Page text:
“Regrettably, labour optimisation initiatives must be implemented urgently to secure the business, and the bulk of jobs in the company. To this end, the latest offer for voluntary retrenchment is part of that response,” said Chindove.

“Our team has sought to ensure that Zimplats retains production capacity and the integrity of our infrastructure, and that we remain socially and environmentally responsible and compliant. We also seek to minimise the impact of spending cuts on our growth strategy, which includes a US$1,8 billion expansion programme. The programme comprises several projects at various stages of execution.”

Early this month, another platinum miner, Mimosa Mining Company, disclosed it was cutting costs by laying off 33 managers and shelving a major expansion project in response to falling global metal prices.

The company said platinum prices fell by at least 35 percent since April last year, hitting its cash flows and profit margins.

“The outlook is that the prices will remain depressed in the medium term. In view of this, we have had to implement several measures to ensure that our business remains viable in the low-price metal environment,” Mimosa said in a statement.

Sibanye-Stillwater jointly owns Mimosa mine with Implats. Anglo American Platinum wholly owns Unki Platinum mine while Implats controls Zimplats.

Sibanye-Stillwater reduced planned job cuts at its South African platinum mines to 2 600 from the initial figure of 4 000 after intense discussions with stakeholders.

In the half year to December, revenues at Zimplats dropped a record 32 percent to US$372,8 million, translating to a 94 percent fall in profits before tax to US$14,2 million.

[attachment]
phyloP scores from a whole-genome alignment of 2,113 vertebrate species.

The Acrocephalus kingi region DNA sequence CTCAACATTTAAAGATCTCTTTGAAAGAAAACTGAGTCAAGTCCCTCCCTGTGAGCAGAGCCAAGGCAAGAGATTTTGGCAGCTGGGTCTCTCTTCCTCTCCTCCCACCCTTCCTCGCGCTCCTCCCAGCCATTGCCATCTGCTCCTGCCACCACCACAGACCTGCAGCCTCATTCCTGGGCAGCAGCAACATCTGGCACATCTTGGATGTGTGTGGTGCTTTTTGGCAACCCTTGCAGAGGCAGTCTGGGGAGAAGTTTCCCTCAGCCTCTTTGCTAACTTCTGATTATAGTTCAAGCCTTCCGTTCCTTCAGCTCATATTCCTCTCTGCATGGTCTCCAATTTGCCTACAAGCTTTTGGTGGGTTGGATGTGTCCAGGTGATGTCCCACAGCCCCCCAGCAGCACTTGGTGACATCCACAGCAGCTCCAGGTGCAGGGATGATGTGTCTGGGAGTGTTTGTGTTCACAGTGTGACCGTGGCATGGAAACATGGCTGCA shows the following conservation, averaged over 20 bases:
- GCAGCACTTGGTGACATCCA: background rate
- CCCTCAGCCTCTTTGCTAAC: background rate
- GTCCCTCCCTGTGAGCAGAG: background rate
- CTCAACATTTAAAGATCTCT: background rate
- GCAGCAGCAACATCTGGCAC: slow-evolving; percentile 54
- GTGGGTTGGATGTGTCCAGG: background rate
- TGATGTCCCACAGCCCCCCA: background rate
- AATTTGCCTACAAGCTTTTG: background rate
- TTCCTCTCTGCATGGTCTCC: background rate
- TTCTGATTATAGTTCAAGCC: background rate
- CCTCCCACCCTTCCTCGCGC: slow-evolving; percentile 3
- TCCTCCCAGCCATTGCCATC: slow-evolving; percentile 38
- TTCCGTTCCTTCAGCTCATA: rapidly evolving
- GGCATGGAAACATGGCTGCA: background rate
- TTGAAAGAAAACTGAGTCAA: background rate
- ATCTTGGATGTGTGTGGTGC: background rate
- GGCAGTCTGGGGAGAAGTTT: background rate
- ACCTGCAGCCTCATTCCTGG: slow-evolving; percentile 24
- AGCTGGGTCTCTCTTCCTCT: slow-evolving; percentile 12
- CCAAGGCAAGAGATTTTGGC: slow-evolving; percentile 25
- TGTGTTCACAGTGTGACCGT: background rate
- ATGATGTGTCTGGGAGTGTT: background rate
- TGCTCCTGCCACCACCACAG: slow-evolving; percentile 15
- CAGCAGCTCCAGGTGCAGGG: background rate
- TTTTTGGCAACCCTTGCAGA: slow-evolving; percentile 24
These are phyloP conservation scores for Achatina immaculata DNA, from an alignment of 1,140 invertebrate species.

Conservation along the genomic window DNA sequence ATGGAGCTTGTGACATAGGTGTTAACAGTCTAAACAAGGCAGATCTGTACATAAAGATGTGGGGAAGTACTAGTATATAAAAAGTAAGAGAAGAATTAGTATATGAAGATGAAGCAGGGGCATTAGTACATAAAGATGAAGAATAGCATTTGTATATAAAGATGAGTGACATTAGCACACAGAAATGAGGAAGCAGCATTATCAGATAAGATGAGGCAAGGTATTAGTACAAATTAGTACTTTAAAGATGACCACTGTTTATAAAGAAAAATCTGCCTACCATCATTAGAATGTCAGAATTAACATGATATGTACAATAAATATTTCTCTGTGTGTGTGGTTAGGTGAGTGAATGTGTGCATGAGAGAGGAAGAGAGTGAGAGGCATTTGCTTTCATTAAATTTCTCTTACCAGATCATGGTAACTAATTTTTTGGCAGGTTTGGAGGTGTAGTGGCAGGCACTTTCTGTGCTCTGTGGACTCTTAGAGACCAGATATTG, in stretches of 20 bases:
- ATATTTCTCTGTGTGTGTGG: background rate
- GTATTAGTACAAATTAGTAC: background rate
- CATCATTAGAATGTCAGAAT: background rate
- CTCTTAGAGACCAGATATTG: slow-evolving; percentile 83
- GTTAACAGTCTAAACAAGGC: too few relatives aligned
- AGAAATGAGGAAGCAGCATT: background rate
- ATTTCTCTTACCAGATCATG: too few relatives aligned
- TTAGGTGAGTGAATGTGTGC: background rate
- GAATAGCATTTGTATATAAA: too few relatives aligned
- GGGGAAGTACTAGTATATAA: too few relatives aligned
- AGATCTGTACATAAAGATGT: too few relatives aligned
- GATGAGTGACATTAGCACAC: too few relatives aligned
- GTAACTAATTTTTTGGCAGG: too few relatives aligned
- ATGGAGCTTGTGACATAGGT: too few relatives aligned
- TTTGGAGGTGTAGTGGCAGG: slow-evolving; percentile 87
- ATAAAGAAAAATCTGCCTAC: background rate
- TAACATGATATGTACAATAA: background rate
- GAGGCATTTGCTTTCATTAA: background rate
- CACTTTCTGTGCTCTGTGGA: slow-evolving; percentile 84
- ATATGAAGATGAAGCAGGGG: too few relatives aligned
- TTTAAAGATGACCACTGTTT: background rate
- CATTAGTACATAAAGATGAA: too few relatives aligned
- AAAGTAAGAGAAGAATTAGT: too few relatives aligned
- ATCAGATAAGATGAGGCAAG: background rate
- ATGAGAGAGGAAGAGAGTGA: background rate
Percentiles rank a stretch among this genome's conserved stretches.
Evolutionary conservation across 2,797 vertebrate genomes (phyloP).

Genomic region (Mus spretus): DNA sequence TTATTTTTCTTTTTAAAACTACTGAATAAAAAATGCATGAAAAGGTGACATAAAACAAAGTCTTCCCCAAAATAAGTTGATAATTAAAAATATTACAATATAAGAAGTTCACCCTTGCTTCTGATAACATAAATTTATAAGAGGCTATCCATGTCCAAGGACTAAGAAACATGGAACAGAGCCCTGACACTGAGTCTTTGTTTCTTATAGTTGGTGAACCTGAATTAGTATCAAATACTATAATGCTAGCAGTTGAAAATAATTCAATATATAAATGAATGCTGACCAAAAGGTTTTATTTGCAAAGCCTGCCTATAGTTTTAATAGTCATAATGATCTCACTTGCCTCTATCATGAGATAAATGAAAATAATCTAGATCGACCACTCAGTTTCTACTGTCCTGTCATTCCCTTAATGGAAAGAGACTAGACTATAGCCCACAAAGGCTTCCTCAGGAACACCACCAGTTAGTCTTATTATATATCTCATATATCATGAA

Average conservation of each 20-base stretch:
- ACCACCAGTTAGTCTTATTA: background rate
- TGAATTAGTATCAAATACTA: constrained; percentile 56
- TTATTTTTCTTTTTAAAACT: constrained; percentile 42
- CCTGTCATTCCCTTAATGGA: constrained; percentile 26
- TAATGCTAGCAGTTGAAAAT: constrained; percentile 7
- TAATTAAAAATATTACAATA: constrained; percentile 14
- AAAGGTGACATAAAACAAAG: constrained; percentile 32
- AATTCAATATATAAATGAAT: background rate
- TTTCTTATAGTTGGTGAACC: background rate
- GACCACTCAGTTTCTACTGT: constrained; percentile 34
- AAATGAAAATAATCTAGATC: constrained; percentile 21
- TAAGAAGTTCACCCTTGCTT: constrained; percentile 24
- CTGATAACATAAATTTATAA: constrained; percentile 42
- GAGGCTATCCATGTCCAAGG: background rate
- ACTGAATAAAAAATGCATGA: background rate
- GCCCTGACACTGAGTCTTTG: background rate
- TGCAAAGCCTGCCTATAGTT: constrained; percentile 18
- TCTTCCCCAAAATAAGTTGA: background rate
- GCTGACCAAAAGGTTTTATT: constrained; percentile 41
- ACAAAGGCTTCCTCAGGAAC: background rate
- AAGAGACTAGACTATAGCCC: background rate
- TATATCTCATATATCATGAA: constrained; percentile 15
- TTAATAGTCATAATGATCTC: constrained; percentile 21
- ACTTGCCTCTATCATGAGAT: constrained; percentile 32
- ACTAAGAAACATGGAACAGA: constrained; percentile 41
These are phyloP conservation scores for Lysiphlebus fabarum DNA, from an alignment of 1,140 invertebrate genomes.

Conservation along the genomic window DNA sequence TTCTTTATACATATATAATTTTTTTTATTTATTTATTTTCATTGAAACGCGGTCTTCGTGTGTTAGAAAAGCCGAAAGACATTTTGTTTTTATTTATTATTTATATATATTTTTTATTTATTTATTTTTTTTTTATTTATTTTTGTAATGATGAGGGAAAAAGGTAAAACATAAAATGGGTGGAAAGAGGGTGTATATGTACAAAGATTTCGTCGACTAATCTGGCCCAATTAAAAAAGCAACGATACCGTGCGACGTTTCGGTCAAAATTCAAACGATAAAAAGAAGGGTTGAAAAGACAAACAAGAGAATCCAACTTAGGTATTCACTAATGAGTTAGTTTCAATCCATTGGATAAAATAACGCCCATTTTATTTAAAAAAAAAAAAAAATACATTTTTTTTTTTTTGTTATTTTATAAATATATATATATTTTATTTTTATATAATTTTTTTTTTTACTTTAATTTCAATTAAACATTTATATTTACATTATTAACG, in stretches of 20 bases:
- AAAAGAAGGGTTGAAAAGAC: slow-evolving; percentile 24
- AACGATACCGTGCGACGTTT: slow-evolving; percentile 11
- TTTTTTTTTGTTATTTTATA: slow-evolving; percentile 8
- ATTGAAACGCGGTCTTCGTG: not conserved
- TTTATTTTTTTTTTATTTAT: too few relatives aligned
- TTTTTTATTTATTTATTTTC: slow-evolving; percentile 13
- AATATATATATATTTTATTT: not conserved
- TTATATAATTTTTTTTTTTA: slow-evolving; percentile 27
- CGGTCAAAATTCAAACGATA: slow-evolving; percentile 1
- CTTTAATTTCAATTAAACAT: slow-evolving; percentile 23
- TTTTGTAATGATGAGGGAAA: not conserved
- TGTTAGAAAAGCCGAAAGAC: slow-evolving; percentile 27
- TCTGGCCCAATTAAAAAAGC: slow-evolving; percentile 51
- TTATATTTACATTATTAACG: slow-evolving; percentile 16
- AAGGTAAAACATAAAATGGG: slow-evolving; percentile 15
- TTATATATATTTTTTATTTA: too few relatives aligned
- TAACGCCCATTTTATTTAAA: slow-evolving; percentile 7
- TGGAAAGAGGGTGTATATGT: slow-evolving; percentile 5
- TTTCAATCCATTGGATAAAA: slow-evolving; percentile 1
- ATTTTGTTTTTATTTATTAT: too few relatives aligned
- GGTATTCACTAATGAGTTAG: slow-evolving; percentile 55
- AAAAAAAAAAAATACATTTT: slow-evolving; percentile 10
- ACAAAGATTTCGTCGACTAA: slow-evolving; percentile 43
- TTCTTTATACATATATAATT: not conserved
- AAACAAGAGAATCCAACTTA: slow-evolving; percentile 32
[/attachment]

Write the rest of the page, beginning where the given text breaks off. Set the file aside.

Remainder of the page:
Zimplats reported a loss of US$8,8 million, compared to a profit of US$159,6 million in the same period last year.

The ripple effects of the price crisis will be far-reaching for Zimbabwe’s economy according to observers.

Minerals account for a staggering 75 percent of the country’s export earnings, with platinum being the second-largest contributor after gold.

The dependence on mineral exports makes Zimbabwe vulnerable to fluctuations in global commodity prices.

The slump in global platinum prices also threatens to exacerbate Zimbabwe’s already precarious balance of payments.

The decline in export earnings, the country’s lifeblood of foreign currency, comes at a particularly inopportune moment as the country is likely to need more foreign exchange to import food in light of projected severe shortages due to the impacts of the El Niño-induced drought.

Furthermore, the price slump could significantly impact ongoing new platinum projects, potentially stalling them due to a cash squeeze.

For instance, Tharisa, a South African mining firm postponed the opening of its Karo Platinum Mine in Zimbabwe.

The mine was originally to start production in July 2024 but the commissioning date is now June 2025.